Note that it's possible that the SQL you're interested in isn't stored in the AWR, as only the worst performing statements are kept. We can force details of it to be kept by "coloring" it however, as discussed by Dion Cho.


I would find the long running execution and then see what it is doing in ASH. ASH can be used to find the longest execution. To find the longest execution run

 set linesize 150

 define v_dbid=NULL;
 select &v_dbid from dual;
 col f_dbid new_value v_dbid
 select &database_id f_dbid from dual;
 select &v_dbid from dual;
 select nvl(&v_dbid,dbid) f_dbid from v$database;
 select &v_dbid from dual;

 col 1 for 99999
 col 2 for 99999
 col 3 for 9999
 col 4 for 999
 col 5 for 99
 col av for 99999
 col ct for 99999
 col mn for 999
 col av for 99999.9
 col longest_sql_exec_id for A10
 col max_run_time for A35

 WITH pivot_data AS (
       mxdelta mx,
       mndelta mn,
       round(avdelta) av,
       WIDTH_BUCKET(delta_in_seconds,mndelta,mxdelta+.1,5) AS bucket  ,
       SUBSTR(times,12) max_run_time,
       SUBSTR(longest_sql_exec_id, 12) longest_sql_exec_id
    COUNT(*) OVER (PARTITION BY sql_id) ct,
    MAX(delta_in_seconds) OVER (PARTITION BY sql_id) mxdelta,
    MIN(delta_in_seconds) OVER (PARTITION BY sql_id) mndelta,
    AVG(delta_in_seconds) OVER (PARTITION BY sql_id) avdelta,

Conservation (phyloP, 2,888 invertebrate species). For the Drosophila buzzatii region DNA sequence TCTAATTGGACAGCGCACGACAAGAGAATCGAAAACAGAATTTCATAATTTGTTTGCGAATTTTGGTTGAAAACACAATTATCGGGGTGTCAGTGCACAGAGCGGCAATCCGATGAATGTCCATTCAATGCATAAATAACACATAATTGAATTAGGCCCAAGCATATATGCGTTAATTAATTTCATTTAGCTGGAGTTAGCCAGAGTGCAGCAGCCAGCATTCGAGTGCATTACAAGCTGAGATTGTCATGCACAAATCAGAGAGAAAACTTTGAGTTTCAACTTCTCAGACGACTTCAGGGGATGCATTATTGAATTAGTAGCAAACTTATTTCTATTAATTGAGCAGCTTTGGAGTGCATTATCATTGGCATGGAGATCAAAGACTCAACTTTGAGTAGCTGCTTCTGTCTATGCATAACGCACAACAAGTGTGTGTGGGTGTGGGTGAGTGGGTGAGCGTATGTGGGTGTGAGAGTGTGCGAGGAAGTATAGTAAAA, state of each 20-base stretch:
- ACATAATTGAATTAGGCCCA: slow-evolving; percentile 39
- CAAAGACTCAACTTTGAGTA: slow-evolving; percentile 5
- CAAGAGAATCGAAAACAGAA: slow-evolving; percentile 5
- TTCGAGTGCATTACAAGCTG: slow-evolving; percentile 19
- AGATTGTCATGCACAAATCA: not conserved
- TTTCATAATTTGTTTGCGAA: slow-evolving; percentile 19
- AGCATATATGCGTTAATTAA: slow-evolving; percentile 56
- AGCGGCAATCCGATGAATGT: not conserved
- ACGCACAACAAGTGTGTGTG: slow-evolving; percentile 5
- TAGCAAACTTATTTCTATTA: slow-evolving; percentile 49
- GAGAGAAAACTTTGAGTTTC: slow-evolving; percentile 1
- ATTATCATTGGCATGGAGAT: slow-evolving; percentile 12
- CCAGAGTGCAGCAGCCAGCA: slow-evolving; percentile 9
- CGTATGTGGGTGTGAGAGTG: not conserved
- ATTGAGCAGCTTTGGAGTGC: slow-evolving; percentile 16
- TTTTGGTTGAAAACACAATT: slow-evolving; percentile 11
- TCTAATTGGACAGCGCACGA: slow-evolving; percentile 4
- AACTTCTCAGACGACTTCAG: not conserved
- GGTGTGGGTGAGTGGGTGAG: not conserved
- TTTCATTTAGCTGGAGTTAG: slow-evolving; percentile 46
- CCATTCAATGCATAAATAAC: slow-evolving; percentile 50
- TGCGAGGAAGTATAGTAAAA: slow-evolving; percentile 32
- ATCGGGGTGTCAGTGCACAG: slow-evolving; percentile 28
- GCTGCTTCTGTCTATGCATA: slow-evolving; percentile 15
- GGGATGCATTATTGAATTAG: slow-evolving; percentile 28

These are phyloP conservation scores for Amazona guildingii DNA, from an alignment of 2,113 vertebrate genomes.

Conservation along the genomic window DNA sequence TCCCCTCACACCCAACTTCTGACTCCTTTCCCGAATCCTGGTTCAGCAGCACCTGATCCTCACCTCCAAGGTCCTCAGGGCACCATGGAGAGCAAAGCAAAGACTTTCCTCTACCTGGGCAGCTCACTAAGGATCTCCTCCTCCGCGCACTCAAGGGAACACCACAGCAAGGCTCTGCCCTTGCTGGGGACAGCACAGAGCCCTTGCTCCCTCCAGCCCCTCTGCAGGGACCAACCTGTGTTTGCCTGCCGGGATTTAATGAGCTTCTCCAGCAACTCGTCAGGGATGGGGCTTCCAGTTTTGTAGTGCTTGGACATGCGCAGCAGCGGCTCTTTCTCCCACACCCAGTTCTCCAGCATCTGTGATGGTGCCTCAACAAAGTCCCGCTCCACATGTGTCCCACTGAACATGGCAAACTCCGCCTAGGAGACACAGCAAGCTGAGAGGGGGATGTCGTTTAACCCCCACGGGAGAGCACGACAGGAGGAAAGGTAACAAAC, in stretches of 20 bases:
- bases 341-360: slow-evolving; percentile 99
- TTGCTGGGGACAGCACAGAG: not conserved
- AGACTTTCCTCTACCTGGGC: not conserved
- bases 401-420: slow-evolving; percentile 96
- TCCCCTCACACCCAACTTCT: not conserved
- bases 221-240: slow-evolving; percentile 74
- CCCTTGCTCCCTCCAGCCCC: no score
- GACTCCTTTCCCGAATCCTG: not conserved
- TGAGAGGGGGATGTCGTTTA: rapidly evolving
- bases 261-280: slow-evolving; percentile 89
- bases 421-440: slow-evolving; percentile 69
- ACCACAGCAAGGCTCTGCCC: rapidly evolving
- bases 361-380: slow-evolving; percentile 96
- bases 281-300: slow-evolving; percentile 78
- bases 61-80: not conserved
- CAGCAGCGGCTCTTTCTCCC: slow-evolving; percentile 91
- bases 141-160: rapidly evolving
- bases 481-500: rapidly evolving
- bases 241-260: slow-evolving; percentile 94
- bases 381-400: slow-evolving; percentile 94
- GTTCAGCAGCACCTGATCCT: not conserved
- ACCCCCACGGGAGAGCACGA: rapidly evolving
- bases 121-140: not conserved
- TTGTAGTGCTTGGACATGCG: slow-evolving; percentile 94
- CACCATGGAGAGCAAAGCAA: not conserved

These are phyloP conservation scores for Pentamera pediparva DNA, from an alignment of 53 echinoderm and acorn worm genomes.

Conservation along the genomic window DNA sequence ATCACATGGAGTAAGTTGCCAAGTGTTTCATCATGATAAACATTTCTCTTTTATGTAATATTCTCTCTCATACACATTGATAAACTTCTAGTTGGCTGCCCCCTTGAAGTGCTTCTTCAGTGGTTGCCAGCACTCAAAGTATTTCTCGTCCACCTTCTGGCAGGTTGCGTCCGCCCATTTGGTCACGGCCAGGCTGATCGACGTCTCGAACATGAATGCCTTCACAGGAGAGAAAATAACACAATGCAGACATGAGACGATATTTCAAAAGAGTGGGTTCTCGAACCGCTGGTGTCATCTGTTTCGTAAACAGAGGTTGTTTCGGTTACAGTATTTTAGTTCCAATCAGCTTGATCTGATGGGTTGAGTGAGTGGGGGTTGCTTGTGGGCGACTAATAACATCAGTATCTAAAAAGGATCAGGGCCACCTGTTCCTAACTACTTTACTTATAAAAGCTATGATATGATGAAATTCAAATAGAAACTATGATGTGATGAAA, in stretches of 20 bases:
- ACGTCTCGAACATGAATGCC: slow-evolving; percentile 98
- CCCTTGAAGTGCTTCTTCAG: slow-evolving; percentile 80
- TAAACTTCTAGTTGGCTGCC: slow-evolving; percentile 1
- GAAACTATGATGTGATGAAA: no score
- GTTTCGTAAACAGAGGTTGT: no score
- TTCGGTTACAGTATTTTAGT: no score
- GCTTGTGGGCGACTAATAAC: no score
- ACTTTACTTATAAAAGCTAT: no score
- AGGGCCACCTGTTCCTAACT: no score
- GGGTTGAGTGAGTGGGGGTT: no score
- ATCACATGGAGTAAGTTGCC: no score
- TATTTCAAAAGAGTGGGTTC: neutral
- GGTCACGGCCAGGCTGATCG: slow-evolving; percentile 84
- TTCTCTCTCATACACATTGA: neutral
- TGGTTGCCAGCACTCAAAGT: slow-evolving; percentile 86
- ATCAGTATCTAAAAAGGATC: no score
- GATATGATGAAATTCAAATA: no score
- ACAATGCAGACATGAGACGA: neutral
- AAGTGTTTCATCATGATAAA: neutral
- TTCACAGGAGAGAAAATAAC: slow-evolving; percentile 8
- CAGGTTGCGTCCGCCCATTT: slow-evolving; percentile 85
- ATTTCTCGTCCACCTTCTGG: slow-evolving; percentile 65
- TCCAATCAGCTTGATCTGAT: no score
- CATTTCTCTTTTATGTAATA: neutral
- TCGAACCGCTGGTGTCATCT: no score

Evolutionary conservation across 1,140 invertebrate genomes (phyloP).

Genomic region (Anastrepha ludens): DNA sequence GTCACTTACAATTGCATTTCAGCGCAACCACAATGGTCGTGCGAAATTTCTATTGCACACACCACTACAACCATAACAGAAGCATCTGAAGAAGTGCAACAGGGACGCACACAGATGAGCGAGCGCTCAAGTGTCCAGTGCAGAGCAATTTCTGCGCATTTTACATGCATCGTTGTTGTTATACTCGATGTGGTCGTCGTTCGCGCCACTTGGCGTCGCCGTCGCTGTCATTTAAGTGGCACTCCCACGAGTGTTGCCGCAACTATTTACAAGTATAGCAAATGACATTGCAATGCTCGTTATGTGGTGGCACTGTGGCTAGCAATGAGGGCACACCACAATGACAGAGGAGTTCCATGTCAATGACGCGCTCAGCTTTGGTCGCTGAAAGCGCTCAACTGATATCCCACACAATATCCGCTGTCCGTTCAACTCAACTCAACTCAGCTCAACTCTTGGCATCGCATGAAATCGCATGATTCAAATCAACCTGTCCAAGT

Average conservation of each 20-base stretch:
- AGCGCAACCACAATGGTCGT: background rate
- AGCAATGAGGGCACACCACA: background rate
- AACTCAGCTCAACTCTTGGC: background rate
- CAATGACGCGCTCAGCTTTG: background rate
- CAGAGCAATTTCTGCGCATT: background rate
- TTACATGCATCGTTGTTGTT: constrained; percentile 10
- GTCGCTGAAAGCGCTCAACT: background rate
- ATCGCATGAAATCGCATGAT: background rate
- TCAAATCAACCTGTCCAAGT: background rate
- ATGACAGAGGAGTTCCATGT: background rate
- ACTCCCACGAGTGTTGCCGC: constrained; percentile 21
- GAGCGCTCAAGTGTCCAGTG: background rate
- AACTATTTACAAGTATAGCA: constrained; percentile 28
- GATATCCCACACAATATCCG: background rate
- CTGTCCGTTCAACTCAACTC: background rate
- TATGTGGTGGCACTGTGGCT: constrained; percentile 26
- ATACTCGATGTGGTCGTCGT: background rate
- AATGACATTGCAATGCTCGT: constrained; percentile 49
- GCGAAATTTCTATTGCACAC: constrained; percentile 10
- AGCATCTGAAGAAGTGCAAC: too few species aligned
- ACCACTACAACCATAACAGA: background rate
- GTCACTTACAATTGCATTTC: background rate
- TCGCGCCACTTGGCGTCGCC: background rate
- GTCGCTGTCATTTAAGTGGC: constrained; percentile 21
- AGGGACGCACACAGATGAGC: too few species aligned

MAX(times) OVER (PARTITION BY sql_id) times,
    MAX(longest_sql_exec_id) OVER (PARTITION BY sql_id) longest_sql_exec_id
         MAX(delta_in_seconds) delta_in_seconds ,
         LPAD(ROUND(MAX(delta_in_seconds),0),10) || ' ' ||
         TO_CHAR(MIN(start_time),'YY-MM-DD HH24:MI:SS')  || ' ' ||
         TO_CHAR(MAX(end_time),'YY-MM-DD HH24:MI:SS')  times,
         LPAD(ROUND(MAX(delta_in_seconds),0),10) || ' ' ||
         TO_CHAR(MAX(sql_exec_id)) longest_sql_exec_id
               CAST(sample_time AS DATE)     end_time,
               CAST(sql_exec_start AS DATE)  start_time,
               ((CAST(sample_time    AS DATE)) -
                (CAST(sql_exec_start AS DATE))) * (3600*24) delta_in_seconds
            WHERE sql_exec_id IS NOT NULL
              and dbid=&v_dbid
    GROUP BY sql_id,sql_exec_id
 where ct > &min_repeat_executions_filter
  and  mxdelta > &min_elapsed_time
 SELECT * FROM pivot_data
 PIVOT ( COUNT(*) FOR bucket IN (1,2,3,4,5))

output will look like

  SQL_ID            CT         MX   MN       AV MAX_RUN_TIME                        LONGEST_SQ      1      2     3    4   5
  ------------- ------ ---------- ---- -------- ----------------------------------- ---------- ------ ------ ----- ---- ---
  2spgk3k0f7quz    251      29607    0    546.0 11-04-12 12:11:47 11-04-12 20:25:14 16781748      247      2     0    0   2
  990m08w8xav7s    591       7681    0     52.0 11-04-13 00:39:27 11-04-13 02:47:28 16786685      587      0     0    2   2
  64dqhdkkw63fd   1083       7147    0      7.0 11-03-07 04:01:01 11-03-07 06:00:08 16777218     1082      0     0    0   1
  0bujgc94rg3fj    604       4929    0     25.0 11-04-08 10:53:34 11-04-08 12:15:43 16814628      601      1     1    0   1
  0hbv80w9ypy0n    161       4089    0   1184.0 11-03-02 04:36:10 11-04-12 23:34:18 16777290       27    116     9    6   3